Iran’s supreme leader Ayatollah Ali Khamenei calls Palestine to fight Islamic duty

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Ayatollah Ali Khamenei confirmed for the first time that Iran provided arms to Palestinians (File)

Tehran:

Iran’s supreme leader said it was an “Islamic duty” to fight for “the liberation of Palestine” in a historic speech on Friday amid growing tensions with regional arch-enemy Israel.

Ayatollah Ali Khamenei made his first address on Western countries and their Arab “puppets” as Quds (Jerusalem) Day to support Jewish nations.

The 80-year-old leader appeared for the first time confirming that Iran had helped provide arms to the Palestinians.

At the end of a week, the comment came that Israeli Prime Minister Benjamin Netanyahu launched a Twitter triad against Khamenei and the two sides accused each other of cyber attacks.

Khamenei said in a speech broadcast on state television, “the purpose of this struggle is the liberation of the entire Palestinian land” and the return of all Palestinians to their country.

“The policy of normalizing the presence of the Zionist regime in the region is one of the major policies of the United States,” he said.

“Some Arab governments in the region, which play the role of American puppets, have provided necessary conditions for this, such as economic relations and choice; these efforts are completely fruitless and sterile.

“Everyone should fill the Palestinian fighter’s hand and strengthen his back.

“We will proudly do our best this way.”

“One day we realized that the only problem for the Palestinian fighter … was the lack of weapons.”

“We planned” to resolve the issue, and “the result is that the balance of power in Palestine has changed: today Gaza Zioni can stand up for the enemy’s military aggression and victory.”

Every year since the Islamic Revolution of 1979, Iran has marked the day of Muslim fasting on the last Friday of Ramadan, in solidarity with the Palestinians.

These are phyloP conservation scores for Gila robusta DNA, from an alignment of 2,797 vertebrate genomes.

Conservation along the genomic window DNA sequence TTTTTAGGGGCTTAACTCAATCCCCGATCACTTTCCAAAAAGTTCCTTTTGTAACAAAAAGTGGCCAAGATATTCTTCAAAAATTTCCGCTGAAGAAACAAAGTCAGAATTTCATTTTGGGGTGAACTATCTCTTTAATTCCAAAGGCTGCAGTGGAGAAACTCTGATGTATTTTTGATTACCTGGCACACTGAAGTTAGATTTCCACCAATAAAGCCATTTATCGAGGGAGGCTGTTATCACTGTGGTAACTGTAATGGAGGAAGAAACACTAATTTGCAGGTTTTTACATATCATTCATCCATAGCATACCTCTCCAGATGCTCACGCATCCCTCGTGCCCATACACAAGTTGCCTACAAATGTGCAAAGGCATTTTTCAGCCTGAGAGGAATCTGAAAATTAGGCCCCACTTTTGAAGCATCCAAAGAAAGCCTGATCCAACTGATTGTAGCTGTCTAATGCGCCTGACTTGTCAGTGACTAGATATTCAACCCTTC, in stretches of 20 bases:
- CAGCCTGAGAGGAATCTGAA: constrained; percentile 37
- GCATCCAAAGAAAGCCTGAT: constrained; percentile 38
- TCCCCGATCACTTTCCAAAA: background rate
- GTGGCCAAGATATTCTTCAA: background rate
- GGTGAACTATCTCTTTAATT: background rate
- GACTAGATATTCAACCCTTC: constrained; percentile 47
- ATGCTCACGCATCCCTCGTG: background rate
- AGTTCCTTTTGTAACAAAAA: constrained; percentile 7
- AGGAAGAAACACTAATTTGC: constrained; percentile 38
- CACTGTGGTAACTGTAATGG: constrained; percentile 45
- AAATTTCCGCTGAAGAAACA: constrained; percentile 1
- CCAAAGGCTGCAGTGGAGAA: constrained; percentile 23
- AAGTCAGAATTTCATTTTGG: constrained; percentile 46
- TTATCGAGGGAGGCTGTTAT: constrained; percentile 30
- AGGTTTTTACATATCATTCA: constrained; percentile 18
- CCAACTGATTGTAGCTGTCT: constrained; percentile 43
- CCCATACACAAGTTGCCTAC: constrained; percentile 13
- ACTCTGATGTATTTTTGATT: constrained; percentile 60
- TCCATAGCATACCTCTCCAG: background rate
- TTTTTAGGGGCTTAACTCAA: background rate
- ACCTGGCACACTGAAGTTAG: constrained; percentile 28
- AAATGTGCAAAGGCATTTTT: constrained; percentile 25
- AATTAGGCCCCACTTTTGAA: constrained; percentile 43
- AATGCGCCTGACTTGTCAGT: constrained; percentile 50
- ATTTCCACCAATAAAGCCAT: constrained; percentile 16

Khamenei was speaking at the event for the first time in more than 30 years as supreme leader, although he has repeatedly described the Palestinian cause as “the main problem of the Muslim world”.

“Cyber ​​attack”

The Islamic Republic has canceled this year’s Quid Day rallies to prevent the spread of the novel coronovirus, which first emerged in the country in February.

This year’s Quds Day comes after the January assassination of Qassam Soleimani, the powerful commander of the Quds Force, the foreign operations wing of Iran’s Revolutionary Guards.

Netanyahu on Wednesday made fun of Khamenei on Twitter after posting quotes from a speech given in November on the Iranian leader’s own account.

In a tweet on Khamenei’s account, the Iranian leader was quoted as saying that “ending the Zionist regime does not mean annihilating the Jews”.

Netanyahu replied: “He should know that any regime that threatens to exterminate Israel will find itself in the same danger”.

The Iranian leader’s tweet was also condemned by US Secretary of State Mike Pompeo, who called him “anti-Jewish”.

The next day the Israelis arouse a series of cyber attacks targeting websites of businesses, municipalities and non-governmental organizations, with a message in Hebrew, English: “The countdown to Israel’s destruction began long ago”.

Earlier in the week, The Washington Post reported that Israel had launched a cyber attack against the Iranian port of Shahid Raja, located on the Strait of Hormuz, an important route for international oil traffic.

The attack was considered in retaliation for a cyber attack against civilian hydraulic installations in Israel.

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